2. k machon
    An informed public cannot be duped or dominated. get informed.. lots of catching up to do\.
  3. Theresa Viselli
    I cannot understand why our foods are not properly labeled. I am putting myself at risk believing I'm eating healthy only to find out I'm not. PLEASE CHANGE FOOD LABELING PROCEDURES!
  4. John fReynolds
    I cannot understand why our foods are not properly labeled. I am putting myself at risk believing I’m eating healthy only to find out I’m not. PLEASE CHANGE FOOD LABELING PROCEDURES!

    I always want to know what is in the food that I eat. I have had a heart attack and it is my right to know what is in the food that I injest.
  5. Joan Archibald
    Our governmnement should not be a party to this effort to prevent people being informed about any food they may buy being genetically modified. This is a deliberate act against the people in order to give large food growers more profits by using GMO fooods rather than natural and orgsganically grown grown food provided by smaller individual farmrrs.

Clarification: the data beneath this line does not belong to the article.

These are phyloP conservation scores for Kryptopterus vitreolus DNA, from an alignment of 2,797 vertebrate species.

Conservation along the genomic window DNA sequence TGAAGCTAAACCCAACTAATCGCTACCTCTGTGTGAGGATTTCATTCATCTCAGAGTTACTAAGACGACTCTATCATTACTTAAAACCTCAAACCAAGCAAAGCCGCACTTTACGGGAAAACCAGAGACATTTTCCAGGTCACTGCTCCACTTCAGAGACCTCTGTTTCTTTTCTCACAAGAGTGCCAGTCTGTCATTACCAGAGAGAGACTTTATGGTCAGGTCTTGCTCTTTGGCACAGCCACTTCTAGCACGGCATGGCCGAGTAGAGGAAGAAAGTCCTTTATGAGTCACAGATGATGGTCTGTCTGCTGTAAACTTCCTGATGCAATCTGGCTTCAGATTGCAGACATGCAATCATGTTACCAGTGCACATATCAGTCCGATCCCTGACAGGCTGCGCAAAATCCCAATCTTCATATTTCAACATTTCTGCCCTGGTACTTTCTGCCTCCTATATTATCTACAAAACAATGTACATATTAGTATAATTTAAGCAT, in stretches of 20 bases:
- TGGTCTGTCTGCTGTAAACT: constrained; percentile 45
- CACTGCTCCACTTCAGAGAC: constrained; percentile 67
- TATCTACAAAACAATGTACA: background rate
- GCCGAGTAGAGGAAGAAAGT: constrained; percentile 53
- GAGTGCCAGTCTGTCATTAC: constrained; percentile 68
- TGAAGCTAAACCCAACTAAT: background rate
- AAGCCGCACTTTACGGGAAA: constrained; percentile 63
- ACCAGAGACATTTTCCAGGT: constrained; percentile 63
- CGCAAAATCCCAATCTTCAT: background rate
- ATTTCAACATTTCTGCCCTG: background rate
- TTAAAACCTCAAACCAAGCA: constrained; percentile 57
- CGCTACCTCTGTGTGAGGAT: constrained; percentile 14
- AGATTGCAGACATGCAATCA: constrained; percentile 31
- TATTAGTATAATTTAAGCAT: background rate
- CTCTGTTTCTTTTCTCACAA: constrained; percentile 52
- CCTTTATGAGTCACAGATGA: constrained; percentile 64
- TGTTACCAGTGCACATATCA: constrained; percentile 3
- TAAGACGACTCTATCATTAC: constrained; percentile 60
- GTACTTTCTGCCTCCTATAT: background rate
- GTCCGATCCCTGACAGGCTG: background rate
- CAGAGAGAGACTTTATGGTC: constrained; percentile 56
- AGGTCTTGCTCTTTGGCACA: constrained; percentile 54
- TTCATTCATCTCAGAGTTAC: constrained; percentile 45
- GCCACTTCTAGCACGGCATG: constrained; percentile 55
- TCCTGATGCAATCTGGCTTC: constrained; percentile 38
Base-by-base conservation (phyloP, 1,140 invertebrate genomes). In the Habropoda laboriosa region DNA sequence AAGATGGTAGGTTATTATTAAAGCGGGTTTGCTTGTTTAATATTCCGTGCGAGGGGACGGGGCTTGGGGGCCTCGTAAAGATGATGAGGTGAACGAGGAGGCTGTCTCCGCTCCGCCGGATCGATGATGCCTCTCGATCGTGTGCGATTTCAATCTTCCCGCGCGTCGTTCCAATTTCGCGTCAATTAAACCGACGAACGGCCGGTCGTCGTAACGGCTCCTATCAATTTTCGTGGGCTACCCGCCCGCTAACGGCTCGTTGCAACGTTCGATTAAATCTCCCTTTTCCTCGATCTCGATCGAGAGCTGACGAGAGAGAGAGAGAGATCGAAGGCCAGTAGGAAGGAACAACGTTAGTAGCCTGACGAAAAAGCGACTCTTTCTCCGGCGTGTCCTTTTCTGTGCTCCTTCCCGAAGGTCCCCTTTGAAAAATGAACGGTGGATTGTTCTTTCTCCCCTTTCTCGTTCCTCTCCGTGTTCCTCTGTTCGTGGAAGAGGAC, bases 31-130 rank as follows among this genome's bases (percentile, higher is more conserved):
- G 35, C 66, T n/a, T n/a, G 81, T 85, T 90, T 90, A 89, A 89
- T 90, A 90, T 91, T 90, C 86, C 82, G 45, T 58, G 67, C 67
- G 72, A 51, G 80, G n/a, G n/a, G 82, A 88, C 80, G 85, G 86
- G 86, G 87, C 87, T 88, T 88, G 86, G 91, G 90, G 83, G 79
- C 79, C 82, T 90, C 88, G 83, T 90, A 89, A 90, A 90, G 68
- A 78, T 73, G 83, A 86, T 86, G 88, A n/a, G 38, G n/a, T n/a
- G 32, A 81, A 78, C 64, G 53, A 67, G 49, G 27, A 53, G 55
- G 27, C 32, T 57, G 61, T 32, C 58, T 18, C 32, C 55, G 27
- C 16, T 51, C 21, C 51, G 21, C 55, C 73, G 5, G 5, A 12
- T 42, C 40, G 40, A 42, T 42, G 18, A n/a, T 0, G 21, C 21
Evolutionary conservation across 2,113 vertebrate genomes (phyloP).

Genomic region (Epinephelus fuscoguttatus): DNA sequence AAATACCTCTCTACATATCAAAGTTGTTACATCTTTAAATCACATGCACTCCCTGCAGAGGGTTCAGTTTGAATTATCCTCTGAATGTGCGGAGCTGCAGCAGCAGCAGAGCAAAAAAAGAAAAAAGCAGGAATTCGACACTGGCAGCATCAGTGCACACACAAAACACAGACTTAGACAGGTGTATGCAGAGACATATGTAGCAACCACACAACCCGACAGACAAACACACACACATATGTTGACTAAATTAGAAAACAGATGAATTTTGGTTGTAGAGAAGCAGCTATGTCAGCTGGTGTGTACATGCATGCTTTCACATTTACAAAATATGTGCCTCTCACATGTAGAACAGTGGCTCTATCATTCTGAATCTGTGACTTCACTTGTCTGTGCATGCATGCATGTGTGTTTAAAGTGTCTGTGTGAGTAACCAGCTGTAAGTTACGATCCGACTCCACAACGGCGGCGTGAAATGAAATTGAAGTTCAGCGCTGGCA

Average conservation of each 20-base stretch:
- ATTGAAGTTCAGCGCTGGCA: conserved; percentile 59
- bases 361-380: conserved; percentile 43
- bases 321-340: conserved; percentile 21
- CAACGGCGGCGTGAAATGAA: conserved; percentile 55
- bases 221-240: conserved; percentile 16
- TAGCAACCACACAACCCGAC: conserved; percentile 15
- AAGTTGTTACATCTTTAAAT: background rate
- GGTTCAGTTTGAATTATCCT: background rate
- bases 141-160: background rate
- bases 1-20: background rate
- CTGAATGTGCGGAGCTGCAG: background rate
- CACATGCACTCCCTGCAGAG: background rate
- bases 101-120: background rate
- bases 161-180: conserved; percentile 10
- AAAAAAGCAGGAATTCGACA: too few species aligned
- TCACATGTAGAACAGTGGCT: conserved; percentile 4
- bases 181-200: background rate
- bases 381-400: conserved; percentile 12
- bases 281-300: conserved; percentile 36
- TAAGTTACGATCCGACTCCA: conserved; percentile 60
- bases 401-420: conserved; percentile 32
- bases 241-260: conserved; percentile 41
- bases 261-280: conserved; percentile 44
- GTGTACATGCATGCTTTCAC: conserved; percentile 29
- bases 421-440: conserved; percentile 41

Our government should should be protecting us from this kind of deception.

More from

Agroecology

Featured

Ann Tenakhongva, 62, and her husband, Clark Tenakhongva, 65, sort traditional Hopi Corn at their home on First Mesa on the Hopi Reservation in Arizona on September 28, 2022. The corn comes from the families’ field in the valley between First Mesa and Second Mesa, which Clark had just harvested. The corn is organized on racks to dry out and then stored in cans and bins for years to come. Much of the corn is ground up for food and ceremonial purposes. Corn is an integral part of Hopi culture and spirituality. (Photo by David Wallace)